This mirror-image phenomenon -- known as chirality or"handedness" -- has captured the imagination of a UCLAresearch group led by Thomas G. Mason, a professor of chemistry andphysics and a member of the California NanoSystems Institute atUCLA. Mason has been exploring how and why chirality arises, and hisnewest findings on the physical origins of the phenomenon werepublished May 1 in the journal Nature Communications. "Objects like our hands are chiral, while objects like regulartriangles are achiral , meaning they don't have a handedness to them," said Mason,the senior author of the study. |
"Achiral objects can be easilysuperimposed on top of one another." Why many of the important functional molecules in our bodies almostalways occur in just one chiral form when they could potentiallyexist in either is a mystery that has confounded researchers foryears. "Our bodies contain important molecules like proteins thatoverwhelmingly have one type of chirality," Mason said."The other chiral form is essentially not found. I find thatfascinating. We asked, 'Could this biological preference of aparticular chirality possibly have a physical origin?'" In addressing this question, Mason and his team sought to discoverhow chirality occurs in the first place.
Their findings offer newinsights into how the phenomenon can arise spontaneously, even with achiral building-blocks. Mason and his colleagues used a manufacturing technique calledlithography, which is the basis for making computer chips, to makemillions of microscale particles in the shape of achiral triangles.In the past, Mason has used this technique to "print"particles in a wide variety of shapes, and even in the form ofletters of the alphabet. Using optical microscopy, the researchers then studied very densesystems of these lithographic triangular particles. To theirsurprise, they discovered that the achiral triangles spontaneouslyarranged themselves to form two-triangle"super-structures," with each super-structure exhibitinga particular chirality. In the image that accompanies this article, the colored outlines inthe field of triangles indicate chiral super-structures havingparticular orientations.
So what is causing this phenomenon to occur? Entropy, says Mason.His group has shown for the first time that chiral structures canoriginate from physical entropic forces acting on uniform achiralparticles. "It's quite bizarre," Mason said. "You're startingwith achiral components -- triangles -- which undergo Brownianmotion and you end up with the spontaneous formation ofsuper-structures that have a handedness or chirality. I would neverhave anticipated that in a million years." Entropy is usually thought of as a disordering force, but thatdoesn't capture its subtler aspects.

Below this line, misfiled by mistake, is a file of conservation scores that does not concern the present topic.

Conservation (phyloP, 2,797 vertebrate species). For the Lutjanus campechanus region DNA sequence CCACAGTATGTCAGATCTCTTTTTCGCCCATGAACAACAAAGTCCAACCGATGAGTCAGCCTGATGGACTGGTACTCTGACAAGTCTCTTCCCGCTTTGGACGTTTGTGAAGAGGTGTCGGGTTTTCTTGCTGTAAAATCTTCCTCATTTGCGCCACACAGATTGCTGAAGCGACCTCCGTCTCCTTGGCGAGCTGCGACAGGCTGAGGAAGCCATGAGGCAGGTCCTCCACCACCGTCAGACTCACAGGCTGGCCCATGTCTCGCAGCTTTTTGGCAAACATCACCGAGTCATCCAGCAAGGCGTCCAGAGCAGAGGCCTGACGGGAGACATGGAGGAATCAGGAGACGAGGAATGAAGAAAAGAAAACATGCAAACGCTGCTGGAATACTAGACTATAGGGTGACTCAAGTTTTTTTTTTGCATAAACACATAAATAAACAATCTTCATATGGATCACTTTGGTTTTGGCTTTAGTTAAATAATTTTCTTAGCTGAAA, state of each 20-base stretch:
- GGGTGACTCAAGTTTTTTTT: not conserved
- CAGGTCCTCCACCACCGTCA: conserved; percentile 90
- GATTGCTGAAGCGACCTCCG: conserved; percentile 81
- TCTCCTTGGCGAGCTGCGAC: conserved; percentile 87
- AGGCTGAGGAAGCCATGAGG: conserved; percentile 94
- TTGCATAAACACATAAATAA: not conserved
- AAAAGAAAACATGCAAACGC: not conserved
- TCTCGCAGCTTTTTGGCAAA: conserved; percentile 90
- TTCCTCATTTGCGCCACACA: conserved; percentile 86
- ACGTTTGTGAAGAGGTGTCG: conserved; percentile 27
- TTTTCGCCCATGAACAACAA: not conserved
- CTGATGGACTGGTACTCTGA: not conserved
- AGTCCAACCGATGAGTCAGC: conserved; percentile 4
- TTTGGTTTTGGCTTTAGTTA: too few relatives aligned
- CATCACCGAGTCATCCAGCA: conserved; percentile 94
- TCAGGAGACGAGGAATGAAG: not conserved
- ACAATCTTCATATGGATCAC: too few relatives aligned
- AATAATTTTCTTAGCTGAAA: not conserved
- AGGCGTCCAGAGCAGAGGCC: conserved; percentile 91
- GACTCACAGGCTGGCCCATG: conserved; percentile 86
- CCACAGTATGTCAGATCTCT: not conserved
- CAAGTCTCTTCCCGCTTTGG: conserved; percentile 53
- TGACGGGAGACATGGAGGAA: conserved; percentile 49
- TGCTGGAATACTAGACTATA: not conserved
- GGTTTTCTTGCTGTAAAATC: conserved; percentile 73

In this case, when thetriangular particles are diffusing and interacting at very highdensities on a flat surface, each particle can actually maximizeits "wiggle room" by becoming partially ordered into aliquid crystal (a phase of matter between a liquid and a solid)made out of chiral super-structures of triangles. "We discovered that just two physical ingredients -- entropyand particle shape -- are enough to cause chirality to appearspontaneously in dense systems," Mason said. "In my 25years of doing research, I never thought that I would see chiralityoccur in a system of achiral objects driven by entropicforces." As for the future of this research, "We are very interested tosee what happens with other shapes and if we can eventually controlthe chiral formations that we see occurring herespontaneously," he said. "To me, it's intriguing, because I think about the chiralpreference in biology," Mason added. "How did this chiralpreference happen? What are the minimum ingredients for that tooccur? We're learning some new physical rules, but the story inbiology is far from complete.
We have added another chapter to thestory, and I'm amazed by these findings." To learn more, a message board accompanies the publication inNature Communications, an online journal, as a forum forinteractive discussion. This research was funded by the University of California. Kun Zhao,a postdoctoral researcher in Mason's laboratory, made many keycontributions, including fabricating the triangle particles,creating the two-dimensional system of particles, performing theoptical microscopy experiments, carrying out extensiveparticle-tracking analysis and interpreting the results. Along with Mason, co-author Robijn Bruinsma, a UCLA professor oftheoretical physics and a member of the California NanoSystemsInstitute at UCLA, contributed to the understanding of the chiralsymmetry breaking and the liquid crystal phases.
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